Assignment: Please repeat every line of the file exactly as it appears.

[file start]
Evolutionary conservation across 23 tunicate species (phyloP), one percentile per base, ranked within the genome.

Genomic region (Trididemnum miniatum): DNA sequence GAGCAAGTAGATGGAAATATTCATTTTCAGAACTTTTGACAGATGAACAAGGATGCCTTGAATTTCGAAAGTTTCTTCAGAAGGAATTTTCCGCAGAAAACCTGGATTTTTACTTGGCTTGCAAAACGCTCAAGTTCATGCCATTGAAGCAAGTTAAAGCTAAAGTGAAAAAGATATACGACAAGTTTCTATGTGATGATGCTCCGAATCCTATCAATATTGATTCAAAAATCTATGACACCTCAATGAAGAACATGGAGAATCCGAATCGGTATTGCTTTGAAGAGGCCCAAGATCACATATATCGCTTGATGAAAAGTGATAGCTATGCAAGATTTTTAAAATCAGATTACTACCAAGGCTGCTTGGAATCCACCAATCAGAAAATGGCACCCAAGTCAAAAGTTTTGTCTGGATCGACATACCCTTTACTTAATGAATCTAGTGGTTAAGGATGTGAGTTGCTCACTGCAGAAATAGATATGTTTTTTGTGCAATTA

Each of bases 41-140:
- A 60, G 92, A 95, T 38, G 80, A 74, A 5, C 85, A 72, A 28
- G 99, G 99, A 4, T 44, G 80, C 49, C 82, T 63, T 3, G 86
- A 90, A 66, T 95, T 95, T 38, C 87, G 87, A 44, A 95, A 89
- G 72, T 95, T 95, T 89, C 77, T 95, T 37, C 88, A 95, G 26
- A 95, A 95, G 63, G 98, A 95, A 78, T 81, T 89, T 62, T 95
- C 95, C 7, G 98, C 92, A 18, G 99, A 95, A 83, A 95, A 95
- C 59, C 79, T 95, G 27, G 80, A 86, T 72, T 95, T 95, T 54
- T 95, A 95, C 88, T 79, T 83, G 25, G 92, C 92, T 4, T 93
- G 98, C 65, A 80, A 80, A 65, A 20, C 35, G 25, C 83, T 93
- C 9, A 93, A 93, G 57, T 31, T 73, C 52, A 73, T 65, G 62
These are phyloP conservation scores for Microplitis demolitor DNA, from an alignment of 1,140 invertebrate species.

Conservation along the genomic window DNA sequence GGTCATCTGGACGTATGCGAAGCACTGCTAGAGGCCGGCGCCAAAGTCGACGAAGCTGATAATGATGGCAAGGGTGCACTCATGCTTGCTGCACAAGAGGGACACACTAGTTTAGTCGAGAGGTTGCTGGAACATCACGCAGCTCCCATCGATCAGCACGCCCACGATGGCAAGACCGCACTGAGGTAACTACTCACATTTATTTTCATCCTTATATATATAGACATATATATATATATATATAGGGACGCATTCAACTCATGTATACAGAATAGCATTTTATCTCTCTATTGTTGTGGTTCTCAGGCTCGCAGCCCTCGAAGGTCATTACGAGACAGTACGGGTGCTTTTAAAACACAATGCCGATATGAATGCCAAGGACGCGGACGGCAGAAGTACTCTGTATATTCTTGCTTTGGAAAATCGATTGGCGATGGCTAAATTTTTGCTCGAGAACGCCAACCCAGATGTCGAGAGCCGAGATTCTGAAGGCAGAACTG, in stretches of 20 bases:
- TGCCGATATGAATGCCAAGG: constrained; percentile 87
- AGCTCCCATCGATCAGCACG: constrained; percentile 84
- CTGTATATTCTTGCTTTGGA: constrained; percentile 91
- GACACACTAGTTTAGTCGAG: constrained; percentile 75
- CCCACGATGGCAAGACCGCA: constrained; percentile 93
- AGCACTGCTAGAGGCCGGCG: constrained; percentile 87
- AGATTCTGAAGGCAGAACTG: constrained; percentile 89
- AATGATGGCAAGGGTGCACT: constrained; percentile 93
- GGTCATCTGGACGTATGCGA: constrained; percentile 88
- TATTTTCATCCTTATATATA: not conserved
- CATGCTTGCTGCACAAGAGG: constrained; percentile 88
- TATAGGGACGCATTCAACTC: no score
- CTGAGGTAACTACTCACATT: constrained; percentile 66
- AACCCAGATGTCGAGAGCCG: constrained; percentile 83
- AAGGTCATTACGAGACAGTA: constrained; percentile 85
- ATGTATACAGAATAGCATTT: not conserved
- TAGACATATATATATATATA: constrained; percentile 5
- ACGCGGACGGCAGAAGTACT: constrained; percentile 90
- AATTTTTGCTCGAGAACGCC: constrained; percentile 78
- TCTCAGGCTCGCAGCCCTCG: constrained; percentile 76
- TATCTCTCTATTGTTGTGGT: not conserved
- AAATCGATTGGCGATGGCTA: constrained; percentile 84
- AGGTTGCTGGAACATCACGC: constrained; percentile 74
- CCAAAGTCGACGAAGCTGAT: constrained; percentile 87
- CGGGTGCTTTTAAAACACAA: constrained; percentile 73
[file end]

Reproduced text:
Evolutionary conservation across 23 tunicate species (phyloP), one percentile per base, ranked within the genome.

Genomic region (Trididemnum miniatum): DNA sequence GAGCAAGTAGATGGAAATATTCATTTTCAGAACTTTTGACAGATGAACAAGGATGCCTTGAATTTCGAAAGTTTCTTCAGAAGGAATTTTCCGCAGAAAACCTGGATTTTTACTTGGCTTGCAAAACGCTCAAGTTCATGCCATTGAAGCAAGTTAAAGCTAAAGTGAAAAAGATATACGACAAGTTTCTATGTGATGATGCTCCGAATCCTATCAATATTGATTCAAAAATCTATGACACCTCAATGAAGAACATGGAGAATCCGAATCGGTATTGCTTTGAAGAGGCCCAAGATCACATATATCGCTTGATGAAAAGTGATAGCTATGCAAGATTTTTAAAATCAGATTACTACCAAGGCTGCTTGGAATCCACCAATCAGAAAATGGCACCCAAGTCAAAAGTTTTGTCTGGATCGACATACCCTTTACTTAATGAATCTAGTGGTTAAGGATGTGAGTTGCTCACTGCAGAAATAGATATGTTTTTTGTGCAATTA

Each of bases 41-140:
- A 60, G 92, A 95, T 38, G 80, A 74, A 5, C 85, A 72, A 28
- G 99, G 99, A 4, T 44, G 80, C 49, C 82, T 63, T 3, G 86
- A 90, A 66, T 95, T 95, T 38, C 87, G 87, A 44, A 95, A 89
- G 72, T 95, T 95, T 89, C 77, T 95, T 37, C 88, A 95, G 26
- A 95, A 95, G 63, G 98, A 95, A 78, T 81, T 89, T 62, T 95
- C 95, C 7, G 98, C 92, A 18, G 99, A 95, A 83, A 95, A 95
- C 59, C 79, T 95, G 27, G 80, A 86, T 72, T 95, T 95, T 54
- T 95, A 95, C 88, T 79, T 83, G 25, G 92, C 92, T 4, T 93
- G 98, C 65, A 80, A 80, A 65, A 20, C 35, G 25, C 83, T 93
- C 9, A 93, A 93, G 57, T 31, T 73, C 52, A 73, T 65, G 62
These are phyloP conservation scores for Microplitis demolitor DNA, from an alignment of 1,140 invertebrate species.

Conservation along the genomic window DNA sequence GGTCATCTGGACGTATGCGAAGCACTGCTAGAGGCCGGCGCCAAAGTCGACGAAGCTGATAATGATGGCAAGGGTGCACTCATGCTTGCTGCACAAGAGGGACACACTAGTTTAGTCGAGAGGTTGCTGGAACATCACGCAGCTCCCATCGATCAGCACGCCCACGATGGCAAGACCGCACTGAGGTAACTACTCACATTTATTTTCATCCTTATATATATAGACATATATATATATATATATAGGGACGCATTCAACTCATGTATACAGAATAGCATTTTATCTCTCTATTGTTGTGGTTCTCAGGCTCGCAGCCCTCGAAGGTCATTACGAGACAGTACGGGTGCTTTTAAAACACAATGCCGATATGAATGCCAAGGACGCGGACGGCAGAAGTACTCTGTATATTCTTGCTTTGGAAAATCGATTGGCGATGGCTAAATTTTTGCTCGAGAACGCCAACCCAGATGTCGAGAGCCGAGATTCTGAAGGCAGAACTG, in stretches of 20 bases:
- TGCCGATATGAATGCCAAGG: constrained; percentile 87
- AGCTCCCATCGATCAGCACG: constrained; percentile 84
- CTGTATATTCTTGCTTTGGA: constrained; percentile 91
- GACACACTAGTTTAGTCGAG: constrained; percentile 75
- CCCACGATGGCAAGACCGCA: constrained; percentile 93
- AGCACTGCTAGAGGCCGGCG: constrained; percentile 87
- AGATTCTGAAGGCAGAACTG: constrained; percentile 89
- AATGATGGCAAGGGTGCACT: constrained; percentile 93
- GGTCATCTGGACGTATGCGA: constrained; percentile 88
- TATTTTCATCCTTATATATA: not conserved
- CATGCTTGCTGCACAAGAGG: constrained; percentile 88
- TATAGGGACGCATTCAACTC: no score
- CTGAGGTAACTACTCACATT: constrained; percentile 66
- AACCCAGATGTCGAGAGCCG: constrained; percentile 83
- AAGGTCATTACGAGACAGTA: constrained; percentile 85
- ATGTATACAGAATAGCATTT: not conserved
- TAGACATATATATATATATA: constrained; percentile 5
- ACGCGGACGGCAGAAGTACT: constrained; percentile 90
- AATTTTTGCTCGAGAACGCC: constrained; percentile 78
- TCTCAGGCTCGCAGCCCTCG: constrained; percentile 76
- TATCTCTCTATTGTTGTGGT: not conserved
- AAATCGATTGGCGATGGCTA: constrained; percentile 84
- AGGTTGCTGGAACATCACGC: constrained; percentile 74
- CCAAAGTCGACGAAGCTGAT: constrained; percentile 87
- CGGGTGCTTTTAAAACACAA: constrained; percentile 73